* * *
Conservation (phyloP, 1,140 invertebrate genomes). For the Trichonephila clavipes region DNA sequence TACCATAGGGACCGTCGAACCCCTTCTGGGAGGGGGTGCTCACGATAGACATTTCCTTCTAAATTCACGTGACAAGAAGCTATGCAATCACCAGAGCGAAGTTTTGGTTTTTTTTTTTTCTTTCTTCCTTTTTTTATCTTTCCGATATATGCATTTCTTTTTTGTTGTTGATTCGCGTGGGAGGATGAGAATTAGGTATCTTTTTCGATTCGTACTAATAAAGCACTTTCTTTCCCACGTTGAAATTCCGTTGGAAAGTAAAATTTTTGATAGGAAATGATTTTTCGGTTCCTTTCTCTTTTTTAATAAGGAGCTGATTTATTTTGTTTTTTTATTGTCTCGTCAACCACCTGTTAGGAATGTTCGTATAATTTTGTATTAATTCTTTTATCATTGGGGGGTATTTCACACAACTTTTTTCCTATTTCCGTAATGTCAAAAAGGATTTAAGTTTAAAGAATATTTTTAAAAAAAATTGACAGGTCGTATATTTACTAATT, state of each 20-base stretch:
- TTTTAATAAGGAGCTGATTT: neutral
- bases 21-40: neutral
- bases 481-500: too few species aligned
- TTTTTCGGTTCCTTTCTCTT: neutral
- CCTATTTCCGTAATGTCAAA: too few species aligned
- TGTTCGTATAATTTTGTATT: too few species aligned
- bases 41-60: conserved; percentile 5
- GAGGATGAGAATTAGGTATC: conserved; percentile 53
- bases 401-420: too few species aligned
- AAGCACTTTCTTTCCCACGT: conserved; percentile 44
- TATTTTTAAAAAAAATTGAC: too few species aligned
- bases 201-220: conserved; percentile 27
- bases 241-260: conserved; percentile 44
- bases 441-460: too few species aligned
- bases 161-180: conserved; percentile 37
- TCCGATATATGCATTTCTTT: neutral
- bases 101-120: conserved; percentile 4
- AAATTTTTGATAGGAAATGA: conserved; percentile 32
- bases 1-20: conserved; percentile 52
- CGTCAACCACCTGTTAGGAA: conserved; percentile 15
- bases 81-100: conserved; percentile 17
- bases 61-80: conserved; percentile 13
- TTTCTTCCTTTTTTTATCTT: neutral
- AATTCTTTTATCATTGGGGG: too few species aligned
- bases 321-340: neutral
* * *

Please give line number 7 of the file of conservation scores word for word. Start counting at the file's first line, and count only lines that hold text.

- TGTTCGTATAATTTTGTATT: too few species aligned